Another piece in the amended bill targets the Indiana Department of Environmental Management (IDEM), preventing the state agency from adopting coal ash disposal rules that are “more stringent” than those set by the EPA.
In 2015, lawmakers strengthened Indiana’s coal ash disposal rule and stipulated that IDEM can make rules “consistent with” the regulations set forth by the EPA. The bill would go a step further, saying IDEM “shall not impose a restriction or requirement that is more stringent than” the EPA’s, nor can the state agency make a rule that isn’t already set at the federal level.
Utilities lobbyists say the change is needed because a new coal ash disposal permitting program under consideration by IDEM oversteps current federal rules.
If the rule takes effect, Matt Bell with Ohio Valley Electric, which operates a power plant in Madison County, maintained that plants will have to choose whether to comply with federal or state regulations.
“IDEM interprets the law differently than what I believe was legislative intent, which is to say that our rules will not be more stringent than corresponding federal rules,” Bell said. “This is a proposed rule that, if enacted, would immediately put us into a state of non-compliance, because we would not be able to adhere concurrently to the federal rule and more stringent state standard.”
When asked why the utility doesn’t file a lawsuit to challenge IDEM, Bell emphasized that the rule has not yet been imposed.
“What we’re asking is before the rule is imposed, legislators simply reemphasize what was said before, which is that our environmental rules will not be more stringent than corresponding federal rules,” Bell said.
But environmental advocates say the draft IDEM proposal seeks to fill in gaps in federal rules — not supersede them.
“Most of the (IDEM) rule sections that fill in the gaps are simply applying existing landfill requirements to coal ash impoundments,” said Tim Maloney, senior policy director for the Hoosier Environmental Council. “This is not just some minor provision in this bill. This makes a major change to state oversight capacity for coal ash.”
Lindsay Haake, representing the Citizens Action Coalition, said that while her group typically advocates for Hoosier ratepayers, they oppose the bill due to “quality of life and quality of place issues.”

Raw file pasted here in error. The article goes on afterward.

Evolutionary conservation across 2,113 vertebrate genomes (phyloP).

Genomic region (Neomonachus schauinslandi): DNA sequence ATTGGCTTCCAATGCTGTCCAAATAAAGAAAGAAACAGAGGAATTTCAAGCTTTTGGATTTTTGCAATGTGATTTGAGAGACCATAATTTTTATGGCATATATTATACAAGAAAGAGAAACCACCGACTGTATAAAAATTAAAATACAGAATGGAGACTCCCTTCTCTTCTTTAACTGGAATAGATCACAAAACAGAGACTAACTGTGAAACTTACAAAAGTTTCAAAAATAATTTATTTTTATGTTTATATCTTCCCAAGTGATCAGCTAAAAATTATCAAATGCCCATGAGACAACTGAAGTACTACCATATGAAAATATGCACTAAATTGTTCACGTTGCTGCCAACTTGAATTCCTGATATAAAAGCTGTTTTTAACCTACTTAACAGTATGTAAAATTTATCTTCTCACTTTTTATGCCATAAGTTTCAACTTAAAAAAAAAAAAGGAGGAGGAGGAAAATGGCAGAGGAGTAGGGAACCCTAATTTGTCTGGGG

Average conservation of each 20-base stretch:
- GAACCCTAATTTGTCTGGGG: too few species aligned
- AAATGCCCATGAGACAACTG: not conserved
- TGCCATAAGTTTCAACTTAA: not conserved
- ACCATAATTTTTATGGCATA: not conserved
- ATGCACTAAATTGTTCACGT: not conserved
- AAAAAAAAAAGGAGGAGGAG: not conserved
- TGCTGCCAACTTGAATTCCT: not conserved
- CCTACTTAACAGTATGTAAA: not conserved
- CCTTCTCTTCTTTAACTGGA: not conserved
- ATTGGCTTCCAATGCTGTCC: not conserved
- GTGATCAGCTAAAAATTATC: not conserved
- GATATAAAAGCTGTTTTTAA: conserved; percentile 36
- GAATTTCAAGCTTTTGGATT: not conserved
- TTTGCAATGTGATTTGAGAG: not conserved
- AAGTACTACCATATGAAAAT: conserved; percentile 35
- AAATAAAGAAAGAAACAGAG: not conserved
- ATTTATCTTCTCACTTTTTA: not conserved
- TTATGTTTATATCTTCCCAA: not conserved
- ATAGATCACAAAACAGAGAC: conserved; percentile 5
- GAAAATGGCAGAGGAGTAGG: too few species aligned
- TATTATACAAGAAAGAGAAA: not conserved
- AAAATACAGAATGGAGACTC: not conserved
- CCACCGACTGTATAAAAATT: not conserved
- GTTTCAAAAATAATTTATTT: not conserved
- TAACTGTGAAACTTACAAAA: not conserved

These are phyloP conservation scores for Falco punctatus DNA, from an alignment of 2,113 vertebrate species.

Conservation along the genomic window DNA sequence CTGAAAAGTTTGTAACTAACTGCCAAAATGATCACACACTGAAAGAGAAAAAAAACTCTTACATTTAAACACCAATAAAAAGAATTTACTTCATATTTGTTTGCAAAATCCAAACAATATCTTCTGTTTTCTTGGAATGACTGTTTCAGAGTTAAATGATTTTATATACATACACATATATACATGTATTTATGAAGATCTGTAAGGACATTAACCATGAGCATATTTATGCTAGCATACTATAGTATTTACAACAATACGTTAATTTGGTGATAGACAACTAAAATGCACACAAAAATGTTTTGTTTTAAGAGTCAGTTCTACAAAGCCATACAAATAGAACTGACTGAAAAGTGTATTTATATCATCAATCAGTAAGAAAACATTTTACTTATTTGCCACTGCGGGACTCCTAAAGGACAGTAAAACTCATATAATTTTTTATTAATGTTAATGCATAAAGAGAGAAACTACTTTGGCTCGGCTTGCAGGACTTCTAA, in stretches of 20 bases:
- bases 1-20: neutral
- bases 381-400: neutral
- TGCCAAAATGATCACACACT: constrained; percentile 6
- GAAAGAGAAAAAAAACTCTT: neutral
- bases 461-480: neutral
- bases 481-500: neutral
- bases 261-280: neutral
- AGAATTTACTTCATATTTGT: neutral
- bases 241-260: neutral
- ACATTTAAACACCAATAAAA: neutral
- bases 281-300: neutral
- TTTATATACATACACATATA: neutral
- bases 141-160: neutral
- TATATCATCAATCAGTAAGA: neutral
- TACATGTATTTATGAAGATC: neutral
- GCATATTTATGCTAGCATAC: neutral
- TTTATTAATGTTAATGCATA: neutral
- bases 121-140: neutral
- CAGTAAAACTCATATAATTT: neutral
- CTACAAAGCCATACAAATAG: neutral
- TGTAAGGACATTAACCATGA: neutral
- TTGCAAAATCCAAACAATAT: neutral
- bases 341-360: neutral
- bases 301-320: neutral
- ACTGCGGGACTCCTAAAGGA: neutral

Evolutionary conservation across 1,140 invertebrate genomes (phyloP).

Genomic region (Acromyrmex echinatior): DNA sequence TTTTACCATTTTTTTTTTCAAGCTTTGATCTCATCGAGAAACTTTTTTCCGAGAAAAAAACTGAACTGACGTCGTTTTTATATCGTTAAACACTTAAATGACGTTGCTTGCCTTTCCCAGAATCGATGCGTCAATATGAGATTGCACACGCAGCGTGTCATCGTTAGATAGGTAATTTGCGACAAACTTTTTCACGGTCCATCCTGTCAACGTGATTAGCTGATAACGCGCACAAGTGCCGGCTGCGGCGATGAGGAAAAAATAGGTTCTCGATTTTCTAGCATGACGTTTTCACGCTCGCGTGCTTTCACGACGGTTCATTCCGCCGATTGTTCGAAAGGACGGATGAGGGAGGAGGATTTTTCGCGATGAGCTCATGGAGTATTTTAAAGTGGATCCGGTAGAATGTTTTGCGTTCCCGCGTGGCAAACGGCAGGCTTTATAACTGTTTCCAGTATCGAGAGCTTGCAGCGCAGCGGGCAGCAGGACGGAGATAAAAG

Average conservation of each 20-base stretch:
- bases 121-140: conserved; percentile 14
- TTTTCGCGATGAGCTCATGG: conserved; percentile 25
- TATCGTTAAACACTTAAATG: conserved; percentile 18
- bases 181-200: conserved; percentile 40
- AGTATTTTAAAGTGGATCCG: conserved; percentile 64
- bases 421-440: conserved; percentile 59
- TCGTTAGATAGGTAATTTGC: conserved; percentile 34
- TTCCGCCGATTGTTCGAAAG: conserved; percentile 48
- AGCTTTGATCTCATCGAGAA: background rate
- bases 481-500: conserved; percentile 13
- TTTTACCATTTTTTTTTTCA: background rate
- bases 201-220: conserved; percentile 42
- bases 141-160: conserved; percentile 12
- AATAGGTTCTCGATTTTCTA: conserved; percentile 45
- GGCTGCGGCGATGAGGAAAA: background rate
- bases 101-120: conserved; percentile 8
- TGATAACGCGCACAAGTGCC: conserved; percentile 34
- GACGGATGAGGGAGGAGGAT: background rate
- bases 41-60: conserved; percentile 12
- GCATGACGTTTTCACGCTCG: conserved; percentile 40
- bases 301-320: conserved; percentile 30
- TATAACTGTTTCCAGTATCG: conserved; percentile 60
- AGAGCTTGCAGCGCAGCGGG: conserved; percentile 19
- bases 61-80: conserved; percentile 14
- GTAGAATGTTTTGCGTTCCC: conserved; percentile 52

IDEM did not testify on the bill in committee and declined an Indiana Capital Chronicle request for comment, saying the agency does not speak out on pending legislation.
Cracking down on agency rulemaking
A large part of the bill would additionally revamp administrative rulemaking more broadly. This is the process used by all state agencies to implement Indiana policy. There are both emergency and regular procedures. Once adopted, rules last seven years.
But lawmakers have increasingly pushed back against rules that agencies adopt — especially ones that involve fines, fees and penalties on citizens.
Bartels said the bill is about the legislature being proactive and taking more responsibility when it comes to limiting citizens – “that’s our job.”
The bill standardizes comment periods, reduces rule length to five years before a readoption process, requires publication of a regulatory analysis at the same time of the proposed rule and gives the Attorney General the ability to block emergency rules, which will now be called provisional.
There are some more significant changes, though. For instance, any proposed rule involving a fine, fee and penalty would first have to be approved by a five-member State Budget Committee.
In the amendment added this week, it requires public hearings held on proposed rules to be webcast and citizens must have the opportunity to testify remotely.
The legislature doesn’t allow remote testimony on bills, and even made citizens come to the Statehouse during COVID-19 in 2021.
That amendment also now allows Hoosiers to sue the Indiana Professional Licensing Agency for damages if they fail to adopt rules as required by law.
Glick said the committee vote on the bill was premature — “I would like to see this bill held to clarify many of the issues that have been brought forward today. It is far reaching, and it will affect many areas that weren’t even discussed today. And for that reason, I vote no on the bill.”